A recent investigation into Uber has accused the ride-sharing app of using illegal tactics, ‘Kill switch’ technology, and political lobby to save itself from regulators and expand its business in India among other countries. Termed ‘Uber Files’, the investigation has started a conversation around the 2014 Delhi rape case by a Uber driver and how the company shifted blamed on the “flawed” background checks of drivers in the country that led to the incident.
Internal emails and around 1,24,000 page-documents published in The Guardian and shared with The Indian Express -- which is a part of the International Consortium of Investigative journalists -- revealed how the company’s staff in its San Francisco headquarters panicked following the sexual assault inside an Uber cab by its driver in Delhi on December 5.
On December 8, Mark McGann, the then Uber’s Head of Public Policy for Europe and the Middle East, wrote, “We’re in crisis talks right now and the media is blazing…The Indian driver was indeed licensed, and the weakness/flaw appears to be in the local licensing scheme.’’
What happened in December 2014?
A 27-year-old woman was allegedly raped on the night of December 5 when she was returning to her home in Northwest Delhi's Inderlok area from Gurgaon after dinner with her friends. The survivor, who then worked at a finance company in Gurgaon, had slept off in the backseat of the car. On waking up, she found the driver, identified as Shiv Kumar Yadav, molesting her. The car was stopped at a secluded place and when she tried to raise an alarm or flee, she was thrashed and raped.
Later, the driver had given her death threats if she dared to tell anyone about the incident. However, she had clicked a picture of the car’s number plate and then made a call to the police control room and reported the incident, according to a report by The Hindu.
Subsequently, a case was registered at the Sarai Rohilla police station under sections 376 (rape), 323 (voluntarily causing hurt) and 506 (criminal intimidation) of the Indian Penal Code (IPC).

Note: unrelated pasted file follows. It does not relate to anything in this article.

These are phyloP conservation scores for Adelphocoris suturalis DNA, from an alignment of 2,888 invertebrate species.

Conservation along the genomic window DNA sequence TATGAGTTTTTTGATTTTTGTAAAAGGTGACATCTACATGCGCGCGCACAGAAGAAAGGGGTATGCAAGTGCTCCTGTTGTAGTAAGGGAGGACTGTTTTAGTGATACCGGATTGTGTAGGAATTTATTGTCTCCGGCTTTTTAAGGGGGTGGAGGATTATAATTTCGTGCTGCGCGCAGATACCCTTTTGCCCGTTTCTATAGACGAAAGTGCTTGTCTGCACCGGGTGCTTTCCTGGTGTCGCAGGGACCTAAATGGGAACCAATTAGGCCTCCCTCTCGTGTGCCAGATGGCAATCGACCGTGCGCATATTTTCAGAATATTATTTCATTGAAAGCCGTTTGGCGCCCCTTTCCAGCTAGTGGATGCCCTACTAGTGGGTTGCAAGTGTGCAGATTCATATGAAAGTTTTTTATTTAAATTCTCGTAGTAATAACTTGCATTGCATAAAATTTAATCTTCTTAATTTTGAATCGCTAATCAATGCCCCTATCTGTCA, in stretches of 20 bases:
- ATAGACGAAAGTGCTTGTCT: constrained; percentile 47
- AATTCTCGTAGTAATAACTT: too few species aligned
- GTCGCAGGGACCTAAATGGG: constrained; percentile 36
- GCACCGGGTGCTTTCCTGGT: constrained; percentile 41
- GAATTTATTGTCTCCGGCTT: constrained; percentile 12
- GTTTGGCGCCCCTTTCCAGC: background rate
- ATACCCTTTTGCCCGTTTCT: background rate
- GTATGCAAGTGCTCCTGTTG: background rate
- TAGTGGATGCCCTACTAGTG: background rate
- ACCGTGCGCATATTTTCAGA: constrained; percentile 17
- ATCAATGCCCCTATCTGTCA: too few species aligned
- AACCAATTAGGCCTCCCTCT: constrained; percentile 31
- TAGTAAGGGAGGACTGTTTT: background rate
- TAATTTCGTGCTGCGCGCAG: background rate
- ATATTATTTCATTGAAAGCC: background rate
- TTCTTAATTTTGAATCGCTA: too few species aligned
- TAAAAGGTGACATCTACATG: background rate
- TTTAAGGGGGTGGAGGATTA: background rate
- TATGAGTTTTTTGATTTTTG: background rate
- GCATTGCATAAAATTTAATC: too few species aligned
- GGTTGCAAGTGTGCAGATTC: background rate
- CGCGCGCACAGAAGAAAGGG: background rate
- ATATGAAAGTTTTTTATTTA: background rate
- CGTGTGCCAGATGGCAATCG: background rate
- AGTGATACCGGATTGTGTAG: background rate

“We have identified the cab company and the driver, who is in his mid 30’s and raids are being conducted to nab him,” a police official informed.
How the case unfolded
On December 7, the Delhi Police arrested Yadav from Mathura, Uttar Pradesh. The next day he was produced in court but refused to appear for the Test Identification Parade. Yadav, then 30-year-old, was later sent to police custody in another forgery case for allegedly procuring a fake character certificate.
On December 17, 19 days after the incident, the police filed a charge sheet against Yadav in the rape case. A special fast track court began hearing the arguments on framing charges in the case on January 9.
According to a report by The Quint, Yadav also had a previous rape charge against him in 2011. While that case had ended in an acquittal due to lack of evidence, the Delhi Police had arrested Yadav and held him for six months. In 2004, the driver was charged with sexual assault in Uttar Pradesh's Mainpuri, the report states.
In October 2015, Yadav was held guilty on charges of rape and convicted for offences under Sections 376(2)(m), 366, 323 and 506 of IPC.
Why did the victim sue Uber?
Meanwhile, Uber was secretly collecting private medical information of the survivor, according to several reports accessed by media in 2017.
In December, of the same year, the woman filed a new defamation suit in the US, after Uber claimed an investigation into the complaint and claimed that she might have been making up incidents to defame the company.
Uber’s Asia business head shared the survivor's record with CEO Travis Kalanick. Kalanick claimed that the incident could have been a ‘sabotage attempt’ by Uber’s competitor in India -- Ola.
"Uber executives duplicitously and publicly decried the rape, expressing sympathy for the plaintiff, and shock and regret at the violent attack, while privately speculating, as outlandish as it is, that she had colluded with a rival company to harm Uber's business," the civil lawsuit, later settled by Uber, said.
What do the Uber Files reveal in this context?
The rape incident resulted in a “worst-case scenario” for Uber in the national capital. The Delhi government banned its services, and it took seven months and an intervention from the Delhi High Court for Uber cabs to be back on the roads.
In the aftermath of the Delhi rape case, the new safety features the company introduced, including the “panic button” in every cab, are still not in place, as per The Indian Express report.
Following the incident, Niall Wass, then Uber’s Senior Vice President for Europe, the Middle East and Africa wrote, “We had done what was required in terms of the Indian regulations. However, it’s clear the checks required for a driver to obtain a commercial license from the authorities now appear to be insufficient as it appears the accused also had some previous rape allegations, which the Delhi police check did not identify (in what’s called a ‘character certificate.’).”
However, the report reveals that one of Uber’s communication managers, Benjamin Novick, wrote an email about how the new feature should not be called a ‘panic button’ but an ‘SOS’ feature instead.